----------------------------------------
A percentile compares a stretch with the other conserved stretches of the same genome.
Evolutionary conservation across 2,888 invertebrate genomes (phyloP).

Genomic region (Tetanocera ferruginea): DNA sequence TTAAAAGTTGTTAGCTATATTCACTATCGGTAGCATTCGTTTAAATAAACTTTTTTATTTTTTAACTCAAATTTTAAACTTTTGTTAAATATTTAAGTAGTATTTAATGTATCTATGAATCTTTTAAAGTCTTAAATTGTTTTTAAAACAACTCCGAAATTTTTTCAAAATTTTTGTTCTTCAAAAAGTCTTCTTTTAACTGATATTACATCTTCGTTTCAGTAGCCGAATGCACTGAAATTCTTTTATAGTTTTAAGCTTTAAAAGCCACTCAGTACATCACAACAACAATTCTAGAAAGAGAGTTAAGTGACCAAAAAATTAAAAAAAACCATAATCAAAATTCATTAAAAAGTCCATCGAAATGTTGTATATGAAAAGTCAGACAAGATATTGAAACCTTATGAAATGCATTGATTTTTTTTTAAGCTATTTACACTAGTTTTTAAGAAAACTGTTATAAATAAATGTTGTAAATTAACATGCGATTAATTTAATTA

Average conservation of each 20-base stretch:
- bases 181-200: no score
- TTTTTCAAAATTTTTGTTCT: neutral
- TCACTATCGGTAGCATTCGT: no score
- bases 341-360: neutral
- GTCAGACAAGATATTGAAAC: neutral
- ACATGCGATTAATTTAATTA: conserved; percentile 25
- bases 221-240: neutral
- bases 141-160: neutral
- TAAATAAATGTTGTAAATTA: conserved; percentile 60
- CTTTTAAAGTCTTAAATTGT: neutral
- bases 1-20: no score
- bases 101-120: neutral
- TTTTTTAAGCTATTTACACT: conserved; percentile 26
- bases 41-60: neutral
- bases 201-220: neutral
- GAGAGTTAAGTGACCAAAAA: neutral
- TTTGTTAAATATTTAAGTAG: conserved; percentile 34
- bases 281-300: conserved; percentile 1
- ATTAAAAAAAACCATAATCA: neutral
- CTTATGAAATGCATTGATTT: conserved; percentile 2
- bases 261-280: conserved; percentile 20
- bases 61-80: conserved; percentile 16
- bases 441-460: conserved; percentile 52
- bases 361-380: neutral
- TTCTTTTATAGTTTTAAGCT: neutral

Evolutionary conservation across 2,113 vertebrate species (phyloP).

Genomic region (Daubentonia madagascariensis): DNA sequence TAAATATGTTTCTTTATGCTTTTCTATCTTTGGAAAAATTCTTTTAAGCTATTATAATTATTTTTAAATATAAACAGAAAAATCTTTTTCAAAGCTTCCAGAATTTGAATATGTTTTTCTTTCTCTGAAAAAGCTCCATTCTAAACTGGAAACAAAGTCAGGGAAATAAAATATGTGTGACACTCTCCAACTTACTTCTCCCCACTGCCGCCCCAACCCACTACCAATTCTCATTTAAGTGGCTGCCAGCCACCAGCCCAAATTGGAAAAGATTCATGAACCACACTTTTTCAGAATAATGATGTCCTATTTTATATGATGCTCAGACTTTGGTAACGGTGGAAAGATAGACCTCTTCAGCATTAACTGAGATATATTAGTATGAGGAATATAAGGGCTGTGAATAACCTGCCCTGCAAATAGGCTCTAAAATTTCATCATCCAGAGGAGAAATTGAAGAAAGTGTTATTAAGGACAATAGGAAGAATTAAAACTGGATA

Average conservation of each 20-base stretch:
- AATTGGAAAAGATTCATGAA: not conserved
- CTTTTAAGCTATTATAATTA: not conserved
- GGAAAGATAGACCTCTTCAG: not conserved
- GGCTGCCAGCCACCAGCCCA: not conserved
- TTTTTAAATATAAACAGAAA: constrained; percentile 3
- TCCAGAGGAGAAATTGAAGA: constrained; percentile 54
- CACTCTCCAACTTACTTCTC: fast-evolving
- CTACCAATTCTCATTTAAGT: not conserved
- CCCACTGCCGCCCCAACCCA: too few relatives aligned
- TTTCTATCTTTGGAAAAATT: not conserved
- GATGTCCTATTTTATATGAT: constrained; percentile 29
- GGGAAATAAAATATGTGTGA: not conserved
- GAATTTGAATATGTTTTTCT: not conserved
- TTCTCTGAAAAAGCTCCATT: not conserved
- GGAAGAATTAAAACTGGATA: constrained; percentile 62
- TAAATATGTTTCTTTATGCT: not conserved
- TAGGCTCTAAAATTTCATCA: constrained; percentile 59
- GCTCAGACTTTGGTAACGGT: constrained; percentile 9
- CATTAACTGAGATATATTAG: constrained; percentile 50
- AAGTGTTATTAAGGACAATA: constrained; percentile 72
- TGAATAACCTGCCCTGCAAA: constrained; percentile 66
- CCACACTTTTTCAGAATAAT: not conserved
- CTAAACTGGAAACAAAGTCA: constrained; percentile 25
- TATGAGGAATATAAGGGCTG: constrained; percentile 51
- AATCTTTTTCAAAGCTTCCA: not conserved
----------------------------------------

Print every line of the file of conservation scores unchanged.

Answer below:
A percentile compares a stretch with the other conserved stretches of the same genome.
Evolutionary conservation across 2,888 invertebrate genomes (phyloP).

Genomic region (Tetanocera ferruginea): DNA sequence TTAAAAGTTGTTAGCTATATTCACTATCGGTAGCATTCGTTTAAATAAACTTTTTTATTTTTTAACTCAAATTTTAAACTTTTGTTAAATATTTAAGTAGTATTTAATGTATCTATGAATCTTTTAAAGTCTTAAATTGTTTTTAAAACAACTCCGAAATTTTTTCAAAATTTTTGTTCTTCAAAAAGTCTTCTTTTAACTGATATTACATCTTCGTTTCAGTAGCCGAATGCACTGAAATTCTTTTATAGTTTTAAGCTTTAAAAGCCACTCAGTACATCACAACAACAATTCTAGAAAGAGAGTTAAGTGACCAAAAAATTAAAAAAAACCATAATCAAAATTCATTAAAAAGTCCATCGAAATGTTGTATATGAAAAGTCAGACAAGATATTGAAACCTTATGAAATGCATTGATTTTTTTTTAAGCTATTTACACTAGTTTTTAAGAAAACTGTTATAAATAAATGTTGTAAATTAACATGCGATTAATTTAATTA

Average conservation of each 20-base stretch:
- bases 181-200: no score
- TTTTTCAAAATTTTTGTTCT: neutral
- TCACTATCGGTAGCATTCGT: no score
- bases 341-360: neutral
- GTCAGACAAGATATTGAAAC: neutral
- ACATGCGATTAATTTAATTA: conserved; percentile 25
- bases 221-240: neutral
- bases 141-160: neutral
- TAAATAAATGTTGTAAATTA: conserved; percentile 60
- CTTTTAAAGTCTTAAATTGT: neutral
- bases 1-20: no score
- bases 101-120: neutral
- TTTTTTAAGCTATTTACACT: conserved; percentile 26
- bases 41-60: neutral
- bases 201-220: neutral
- GAGAGTTAAGTGACCAAAAA: neutral
- TTTGTTAAATATTTAAGTAG: conserved; percentile 34
- bases 281-300: conserved; percentile 1
- ATTAAAAAAAACCATAATCA: neutral
- CTTATGAAATGCATTGATTT: conserved; percentile 2
- bases 261-280: conserved; percentile 20
- bases 61-80: conserved; percentile 16
- bases 441-460: conserved; percentile 52
- bases 361-380: neutral
- TTCTTTTATAGTTTTAAGCT: neutral

Evolutionary conservation across 2,113 vertebrate species (phyloP).

Genomic region (Daubentonia madagascariensis): DNA sequence TAAATATGTTTCTTTATGCTTTTCTATCTTTGGAAAAATTCTTTTAAGCTATTATAATTATTTTTAAATATAAACAGAAAAATCTTTTTCAAAGCTTCCAGAATTTGAATATGTTTTTCTTTCTCTGAAAAAGCTCCATTCTAAACTGGAAACAAAGTCAGGGAAATAAAATATGTGTGACACTCTCCAACTTACTTCTCCCCACTGCCGCCCCAACCCACTACCAATTCTCATTTAAGTGGCTGCCAGCCACCAGCCCAAATTGGAAAAGATTCATGAACCACACTTTTTCAGAATAATGATGTCCTATTTTATATGATGCTCAGACTTTGGTAACGGTGGAAAGATAGACCTCTTCAGCATTAACTGAGATATATTAGTATGAGGAATATAAGGGCTGTGAATAACCTGCCCTGCAAATAGGCTCTAAAATTTCATCATCCAGAGGAGAAATTGAAGAAAGTGTTATTAAGGACAATAGGAAGAATTAAAACTGGATA

Average conservation of each 20-base stretch:
- AATTGGAAAAGATTCATGAA: not conserved
- CTTTTAAGCTATTATAATTA: not conserved
- GGAAAGATAGACCTCTTCAG: not conserved
- GGCTGCCAGCCACCAGCCCA: not conserved
- TTTTTAAATATAAACAGAAA: constrained; percentile 3
- TCCAGAGGAGAAATTGAAGA: constrained; percentile 54
- CACTCTCCAACTTACTTCTC: fast-evolving
- CTACCAATTCTCATTTAAGT: not conserved
- CCCACTGCCGCCCCAACCCA: too few relatives aligned
- TTTCTATCTTTGGAAAAATT: not conserved
- GATGTCCTATTTTATATGAT: constrained; percentile 29
- GGGAAATAAAATATGTGTGA: not conserved
- GAATTTGAATATGTTTTTCT: not conserved
- TTCTCTGAAAAAGCTCCATT: not conserved
- GGAAGAATTAAAACTGGATA: constrained; percentile 62
- TAAATATGTTTCTTTATGCT: not conserved
- TAGGCTCTAAAATTTCATCA: constrained; percentile 59
- GCTCAGACTTTGGTAACGGT: constrained; percentile 9
- CATTAACTGAGATATATTAG: constrained; percentile 50
- AAGTGTTATTAAGGACAATA: constrained; percentile 72
- TGAATAACCTGCCCTGCAAA: constrained; percentile 66
- CCACACTTTTTCAGAATAAT: not conserved
- CTAAACTGGAAACAAAGTCA: constrained; percentile 25
- TATGAGGAATATAAGGGCTG: constrained; percentile 51
- AATCTTTTTCAAAGCTTCCA: not conserved